Friday, September 17, 2010

What's The Best Way To Do An Interval Workout

As you've read in this week's Sweet 16 Marathon training plans, wanting to run  faster almost always mean having to do interval training. And all of the research published on interval training have pointed to increased fitness and running faster running times.

That doesn't mean you can run intervals 4 to 5 times a week though coz' that will be like taking an express train to over training and injury occurring. So here's the catch with interval training, it looks like it's purely a science - do the work and improvement follows correct? Well, it's actually just as much an art according to this research paper from Australian researchers I chanced upon recently. 

Instead of following a fixed formula like waiting until your heart rate (HR) drops to a certain number before your next interval or resting as long as the time taken for your previous interval ran, the researchers suggested that listening to your body might be the best way after all. They coined the termed "teleoanticipation" or what they say is perceived readiness to run your next interval.

Here's what the researchers asked a group of competitive runners do during a standard interval session of 5 x 1 km at 90% of their tested all out 1 km time. For recovery, the runners A) waited for their HR to return to 130 beats; B) rest as long as their interval time - about 3:18 min; C) rest until they "felt" they can run at 90% effort.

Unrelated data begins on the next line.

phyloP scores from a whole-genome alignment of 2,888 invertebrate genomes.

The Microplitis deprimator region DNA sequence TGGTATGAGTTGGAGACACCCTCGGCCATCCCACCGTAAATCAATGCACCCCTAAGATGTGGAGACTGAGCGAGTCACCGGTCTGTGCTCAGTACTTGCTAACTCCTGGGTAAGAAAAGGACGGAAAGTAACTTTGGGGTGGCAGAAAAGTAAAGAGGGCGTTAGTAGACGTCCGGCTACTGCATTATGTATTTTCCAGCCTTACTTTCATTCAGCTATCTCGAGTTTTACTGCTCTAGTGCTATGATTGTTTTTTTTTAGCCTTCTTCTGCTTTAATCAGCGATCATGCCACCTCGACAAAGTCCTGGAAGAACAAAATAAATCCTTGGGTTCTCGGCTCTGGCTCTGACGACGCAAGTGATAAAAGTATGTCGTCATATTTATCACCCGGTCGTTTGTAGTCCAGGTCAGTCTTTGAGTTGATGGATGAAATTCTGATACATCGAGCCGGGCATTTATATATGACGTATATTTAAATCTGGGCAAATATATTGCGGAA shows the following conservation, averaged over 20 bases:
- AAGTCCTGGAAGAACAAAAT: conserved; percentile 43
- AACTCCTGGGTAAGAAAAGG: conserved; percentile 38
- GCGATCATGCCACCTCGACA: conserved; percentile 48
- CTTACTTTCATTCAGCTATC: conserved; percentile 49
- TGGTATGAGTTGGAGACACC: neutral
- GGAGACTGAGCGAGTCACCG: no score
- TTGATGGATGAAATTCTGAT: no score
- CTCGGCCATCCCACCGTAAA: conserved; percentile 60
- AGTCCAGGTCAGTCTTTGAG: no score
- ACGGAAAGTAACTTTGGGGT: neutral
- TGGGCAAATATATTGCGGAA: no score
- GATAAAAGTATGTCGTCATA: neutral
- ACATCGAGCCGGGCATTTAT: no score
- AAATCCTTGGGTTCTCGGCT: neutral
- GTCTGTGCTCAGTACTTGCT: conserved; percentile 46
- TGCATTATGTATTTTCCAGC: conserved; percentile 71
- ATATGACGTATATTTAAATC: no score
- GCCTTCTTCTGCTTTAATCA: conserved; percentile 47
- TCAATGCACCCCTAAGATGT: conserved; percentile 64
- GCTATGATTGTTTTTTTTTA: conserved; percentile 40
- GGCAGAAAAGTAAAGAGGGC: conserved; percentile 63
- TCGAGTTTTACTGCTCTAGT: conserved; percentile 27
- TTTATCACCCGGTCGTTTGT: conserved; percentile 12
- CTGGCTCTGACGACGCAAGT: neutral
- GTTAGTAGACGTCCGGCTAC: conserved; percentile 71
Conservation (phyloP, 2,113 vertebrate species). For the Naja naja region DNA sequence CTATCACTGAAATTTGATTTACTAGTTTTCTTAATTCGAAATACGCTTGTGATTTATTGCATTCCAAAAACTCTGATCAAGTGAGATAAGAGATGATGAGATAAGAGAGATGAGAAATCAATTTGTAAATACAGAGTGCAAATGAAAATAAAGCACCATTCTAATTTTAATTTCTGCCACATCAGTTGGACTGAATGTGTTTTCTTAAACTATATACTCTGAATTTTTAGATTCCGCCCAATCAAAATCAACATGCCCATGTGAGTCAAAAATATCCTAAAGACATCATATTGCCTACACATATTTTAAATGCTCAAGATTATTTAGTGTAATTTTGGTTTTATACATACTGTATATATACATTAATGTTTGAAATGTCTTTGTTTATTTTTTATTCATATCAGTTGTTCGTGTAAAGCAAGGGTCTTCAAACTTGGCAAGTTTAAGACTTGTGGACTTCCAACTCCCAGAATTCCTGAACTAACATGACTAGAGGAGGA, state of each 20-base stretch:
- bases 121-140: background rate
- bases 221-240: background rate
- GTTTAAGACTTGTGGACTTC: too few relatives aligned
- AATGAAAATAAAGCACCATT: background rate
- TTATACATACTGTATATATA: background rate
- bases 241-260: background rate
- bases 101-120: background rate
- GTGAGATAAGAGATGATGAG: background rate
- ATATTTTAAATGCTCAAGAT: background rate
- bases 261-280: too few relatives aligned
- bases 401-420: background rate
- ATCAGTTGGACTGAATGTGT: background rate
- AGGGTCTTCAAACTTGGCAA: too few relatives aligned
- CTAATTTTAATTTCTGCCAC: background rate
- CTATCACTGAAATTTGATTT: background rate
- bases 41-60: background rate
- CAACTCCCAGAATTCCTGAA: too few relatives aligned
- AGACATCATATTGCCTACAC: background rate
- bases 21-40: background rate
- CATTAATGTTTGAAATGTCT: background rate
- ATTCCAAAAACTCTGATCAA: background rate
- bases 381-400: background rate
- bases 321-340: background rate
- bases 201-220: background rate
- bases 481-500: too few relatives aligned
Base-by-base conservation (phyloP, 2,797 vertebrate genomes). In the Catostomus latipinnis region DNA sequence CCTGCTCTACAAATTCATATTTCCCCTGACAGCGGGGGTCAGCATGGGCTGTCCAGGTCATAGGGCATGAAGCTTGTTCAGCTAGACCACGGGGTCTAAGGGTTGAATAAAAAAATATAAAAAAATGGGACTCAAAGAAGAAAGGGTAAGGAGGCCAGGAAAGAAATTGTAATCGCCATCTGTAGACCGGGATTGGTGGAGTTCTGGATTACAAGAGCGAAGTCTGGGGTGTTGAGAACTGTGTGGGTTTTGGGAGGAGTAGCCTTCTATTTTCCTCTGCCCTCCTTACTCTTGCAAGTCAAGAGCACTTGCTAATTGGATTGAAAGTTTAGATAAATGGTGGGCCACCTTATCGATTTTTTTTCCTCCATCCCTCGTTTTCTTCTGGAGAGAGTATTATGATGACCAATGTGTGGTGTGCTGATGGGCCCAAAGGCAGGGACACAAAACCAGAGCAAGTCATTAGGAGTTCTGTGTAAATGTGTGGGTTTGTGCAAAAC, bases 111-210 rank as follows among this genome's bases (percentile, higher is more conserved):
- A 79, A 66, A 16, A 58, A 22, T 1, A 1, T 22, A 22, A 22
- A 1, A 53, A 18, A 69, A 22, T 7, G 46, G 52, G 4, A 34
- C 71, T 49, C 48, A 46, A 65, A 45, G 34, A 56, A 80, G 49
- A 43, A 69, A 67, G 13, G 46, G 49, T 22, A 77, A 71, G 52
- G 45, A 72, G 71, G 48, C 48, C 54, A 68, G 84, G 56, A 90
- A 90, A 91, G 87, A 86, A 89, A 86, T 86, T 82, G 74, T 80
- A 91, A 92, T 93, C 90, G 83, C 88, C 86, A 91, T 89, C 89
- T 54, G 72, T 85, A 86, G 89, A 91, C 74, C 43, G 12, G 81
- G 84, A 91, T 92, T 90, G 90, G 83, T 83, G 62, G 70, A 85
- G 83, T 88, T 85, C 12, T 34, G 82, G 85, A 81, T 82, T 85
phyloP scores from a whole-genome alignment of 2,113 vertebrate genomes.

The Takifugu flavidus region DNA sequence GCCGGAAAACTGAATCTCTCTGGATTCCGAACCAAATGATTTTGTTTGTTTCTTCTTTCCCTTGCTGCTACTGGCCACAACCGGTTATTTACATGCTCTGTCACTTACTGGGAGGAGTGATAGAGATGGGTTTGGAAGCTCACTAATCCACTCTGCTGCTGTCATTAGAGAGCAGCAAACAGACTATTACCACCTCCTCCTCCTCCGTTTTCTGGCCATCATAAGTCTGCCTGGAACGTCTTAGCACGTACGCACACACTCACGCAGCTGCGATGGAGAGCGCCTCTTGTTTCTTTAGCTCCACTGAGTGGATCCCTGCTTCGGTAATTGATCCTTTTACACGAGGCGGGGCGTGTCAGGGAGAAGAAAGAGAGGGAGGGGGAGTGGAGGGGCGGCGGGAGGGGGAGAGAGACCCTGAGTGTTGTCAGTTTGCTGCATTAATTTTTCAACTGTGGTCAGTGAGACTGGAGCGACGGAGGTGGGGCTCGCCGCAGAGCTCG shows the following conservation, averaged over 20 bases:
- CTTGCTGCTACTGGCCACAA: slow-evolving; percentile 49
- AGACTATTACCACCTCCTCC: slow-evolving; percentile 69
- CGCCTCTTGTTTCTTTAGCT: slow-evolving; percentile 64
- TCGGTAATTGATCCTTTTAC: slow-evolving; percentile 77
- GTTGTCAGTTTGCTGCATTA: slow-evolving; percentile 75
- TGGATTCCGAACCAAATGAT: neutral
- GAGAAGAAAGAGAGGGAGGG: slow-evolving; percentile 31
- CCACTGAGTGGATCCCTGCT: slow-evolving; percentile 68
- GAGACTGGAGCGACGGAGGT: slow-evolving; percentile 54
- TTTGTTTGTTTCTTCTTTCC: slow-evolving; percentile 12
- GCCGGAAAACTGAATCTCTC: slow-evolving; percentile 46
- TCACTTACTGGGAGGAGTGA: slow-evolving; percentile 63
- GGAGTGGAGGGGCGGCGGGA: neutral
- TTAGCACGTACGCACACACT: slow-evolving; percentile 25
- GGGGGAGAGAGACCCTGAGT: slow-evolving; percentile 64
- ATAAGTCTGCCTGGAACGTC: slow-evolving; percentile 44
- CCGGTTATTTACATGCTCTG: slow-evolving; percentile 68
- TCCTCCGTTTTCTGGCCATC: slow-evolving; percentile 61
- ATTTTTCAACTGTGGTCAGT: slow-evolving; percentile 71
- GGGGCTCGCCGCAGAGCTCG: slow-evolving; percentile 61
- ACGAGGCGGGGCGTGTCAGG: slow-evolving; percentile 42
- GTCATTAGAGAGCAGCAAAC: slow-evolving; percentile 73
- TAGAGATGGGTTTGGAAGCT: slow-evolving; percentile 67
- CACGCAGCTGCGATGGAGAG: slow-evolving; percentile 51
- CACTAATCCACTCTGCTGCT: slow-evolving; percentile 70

When they followed their HR, the runners did not recover enough, and they slowed dramatically on the last three repeats. Methods B and C had similar outcomes with one highly interesting difference - when the runners were recovering by "feel", the runners chose shorter recoveries than those assigned by method B. That is, they were able to maintain their times in the 1km repeats, but in less total workout time. This probably means that the C workouts were  more efficient (or productive) than the B workouts. As you see, interval training can be more of an art than a science.

The researchers suggested that this way of running intervals should not replace all other training principles that you have used previously but to keep this in mind while considering the whole training process. 

Personally I guess this is a good and practical way of training as it may mean you do not need to shell out extra money to get a HR monitor. This also gives athletes a systematic approach to train at their own pace (especially in a group setting) given that they will need to rely on their own pacing during a race so this makes good sense to practice pacing in training as well.


Edwards AM, Bentley MB et al (2010). Self-pacing In Interval Training: A Teleoanticipatory Approach. Psychophysiology. 28 June Epub. DOI: 1111/j. 1469-8986.2020.01034.x

* Picture by RS

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